Since the foundation of the company in 1984, Steinberg has constantly pushed back the boundaries of what is possible in digital audio. Our groundbreaking technologies offer flexible, cost-effective and intuitive ways of realizing your full creative and professional potential, and for the basis of countless production environments around the globe.
VST: Seamless integration for virtual instruments and effects
The Virtual Studio Technology (VST) interface is nothing short of a revolution in digital audio. Developed by Steinberg and first launched in 1996, VST creates a full, professional studio environment on Windows and macOS computers.
VST allows the integration of virtual effect processors and instruments into the digital audio environment. These can be software recreations of hardware effect units and instruments or new creative effect components within a VST system — all are integrated seamlessly into the host application. Since these connections are virtual, there is no need for messy audio or MIDI cabling. All functions of a VST effect processor or instrument are directly controllable and can be easily integrated with external equipment.
Being an open standard, the possibilities offered by VST are steadily growing. New virtual effect processors and virtual instruments are constantly being developed by Steinberg and other companies. Leading VST instrument creators include renowned software companies such as Waldorf and Native instruments. Companies such as Spectral Design and TL Audio have contributed virtual effect processors.
ASIO: The low-latency, high-performance audio standard
The Audio Stream Input/Output (ASIO) architecture forms the backbone of VST. ASIO addresses any needs a professional audio recording solution might have. It does this by supporting variable bit depths and sample rates, multi-channel operation and synchronization. As a result, the user gets low latency, high performance, easy set up and stable audio recording within VST.
The entire system becomes controllable and offers complete and immediate access to the audio system's capabilities. Since its introduction, ASIO has become a supported standard by leading audio hardware manufacturers.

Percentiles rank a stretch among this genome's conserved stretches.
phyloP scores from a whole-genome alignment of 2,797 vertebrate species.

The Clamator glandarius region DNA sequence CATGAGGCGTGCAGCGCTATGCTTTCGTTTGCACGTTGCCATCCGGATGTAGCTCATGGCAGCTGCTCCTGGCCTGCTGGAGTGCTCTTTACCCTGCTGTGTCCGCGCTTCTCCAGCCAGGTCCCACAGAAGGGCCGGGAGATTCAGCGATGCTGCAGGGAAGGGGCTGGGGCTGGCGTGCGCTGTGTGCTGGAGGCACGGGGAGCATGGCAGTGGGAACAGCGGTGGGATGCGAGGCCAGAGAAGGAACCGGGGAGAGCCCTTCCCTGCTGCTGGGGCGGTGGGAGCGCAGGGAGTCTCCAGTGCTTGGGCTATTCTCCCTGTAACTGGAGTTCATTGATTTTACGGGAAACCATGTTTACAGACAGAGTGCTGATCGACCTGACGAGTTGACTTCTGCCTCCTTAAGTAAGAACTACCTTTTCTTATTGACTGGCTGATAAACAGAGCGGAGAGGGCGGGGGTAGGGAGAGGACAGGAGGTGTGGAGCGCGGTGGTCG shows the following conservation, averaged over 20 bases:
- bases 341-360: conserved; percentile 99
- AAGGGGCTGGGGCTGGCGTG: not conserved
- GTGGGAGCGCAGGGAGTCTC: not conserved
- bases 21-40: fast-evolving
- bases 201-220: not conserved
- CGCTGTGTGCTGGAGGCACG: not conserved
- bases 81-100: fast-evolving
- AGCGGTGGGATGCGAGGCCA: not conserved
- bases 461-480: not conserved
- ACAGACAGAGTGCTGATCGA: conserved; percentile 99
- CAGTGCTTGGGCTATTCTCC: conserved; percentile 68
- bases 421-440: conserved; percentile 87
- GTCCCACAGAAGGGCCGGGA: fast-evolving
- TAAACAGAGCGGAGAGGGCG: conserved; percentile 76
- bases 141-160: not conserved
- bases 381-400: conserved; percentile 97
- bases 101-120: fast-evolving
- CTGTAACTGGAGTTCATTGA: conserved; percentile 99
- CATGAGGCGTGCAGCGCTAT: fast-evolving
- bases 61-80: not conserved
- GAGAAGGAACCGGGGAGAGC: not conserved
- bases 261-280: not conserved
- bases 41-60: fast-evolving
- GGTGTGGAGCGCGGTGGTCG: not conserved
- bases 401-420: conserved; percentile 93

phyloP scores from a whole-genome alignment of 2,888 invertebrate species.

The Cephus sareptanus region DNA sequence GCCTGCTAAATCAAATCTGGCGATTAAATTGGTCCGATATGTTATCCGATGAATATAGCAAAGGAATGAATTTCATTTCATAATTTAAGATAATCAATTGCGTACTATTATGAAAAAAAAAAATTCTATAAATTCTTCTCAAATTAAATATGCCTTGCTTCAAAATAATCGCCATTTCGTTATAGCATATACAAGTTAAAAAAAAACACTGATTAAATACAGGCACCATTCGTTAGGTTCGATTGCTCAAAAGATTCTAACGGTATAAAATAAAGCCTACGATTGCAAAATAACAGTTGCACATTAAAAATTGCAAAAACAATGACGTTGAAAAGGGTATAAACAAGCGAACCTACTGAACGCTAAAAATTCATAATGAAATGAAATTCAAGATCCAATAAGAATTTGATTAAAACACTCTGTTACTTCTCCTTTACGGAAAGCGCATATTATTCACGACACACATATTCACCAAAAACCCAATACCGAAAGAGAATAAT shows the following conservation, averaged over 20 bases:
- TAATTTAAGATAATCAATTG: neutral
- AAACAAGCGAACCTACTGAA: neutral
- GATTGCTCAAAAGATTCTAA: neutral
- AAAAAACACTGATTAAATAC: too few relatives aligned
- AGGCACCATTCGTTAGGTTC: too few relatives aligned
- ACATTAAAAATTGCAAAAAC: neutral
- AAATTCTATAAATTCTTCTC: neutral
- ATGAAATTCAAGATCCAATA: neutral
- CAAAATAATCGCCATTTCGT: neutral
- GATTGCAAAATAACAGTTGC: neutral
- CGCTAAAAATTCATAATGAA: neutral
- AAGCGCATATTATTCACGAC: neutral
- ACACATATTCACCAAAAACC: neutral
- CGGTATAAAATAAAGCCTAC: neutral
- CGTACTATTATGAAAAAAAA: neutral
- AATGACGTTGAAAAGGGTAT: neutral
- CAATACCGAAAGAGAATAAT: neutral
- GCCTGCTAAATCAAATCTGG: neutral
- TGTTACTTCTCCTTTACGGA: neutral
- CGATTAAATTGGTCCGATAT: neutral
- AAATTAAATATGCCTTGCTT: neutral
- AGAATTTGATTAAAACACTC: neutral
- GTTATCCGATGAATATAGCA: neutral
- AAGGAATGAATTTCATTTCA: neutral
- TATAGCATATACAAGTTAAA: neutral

VST System Link: True connectivity for the virtual studio
This standard has brought true connectivity and platform independence to the digital audio world. VST System Link enables the transfer of synchronization, transport and audio data between two or more workstations equipped with compatible software and hardware over standard digital audio cabling systems such as ADAT, TDIF, AES/EBU or S/PDIF. Because it uses the audio stream itself, synchronization is completely sample accurate, even across multiple workstation configurations. VST System Link lets you take your audio projects to new levels of complexity, and offers unbelievable flexibility in the working environment.
Note Expression: A revolutionary new way of controller editing
A major limitation of MIDI is the nature of controller information. With the exception of poly pressure (polyphonic aftertouch), controller messages such as modulation or pitch bend are channel messages. It is important to understand that articulation data on one note usually also affect any other note playing on the same track/channel at the same time.
With VST 3, Note Expression is able to break free from the limitations of MIDI controller events by providing access to VST 3 controller events that circumvent the laws of MIDI and provide articulation information for each individual note — even in a polyphonic arrangement.
SMuFL: Standard glyph mapping for musical symbols
Initiated by Steinberg and now developed by the W3C Music Notation Community, Standard Music Font Layout (SMuFL) is a specification that provides a standard way of mapping the thousands of musical symbols required by conventional music notation into the Private Use Area in Unicode’s Basic Multilingual Plane for a single (format-independent) font. SMuFL categorizes more than 2,400 discrete symbols used in conventional Western music notation, into 108 ranges, and provides detailed guidelines for the design and use of fonts intended for use in applications that draw symbolic music notation (DAWs, scoring applications, etc.), and for use in text-based applications (word processors, page layout tools, etc.).
Steinberg has also made available a complete, reference font family, Bravura, that is licensed under the permissive Open Font License.
Read more at www.smufl.org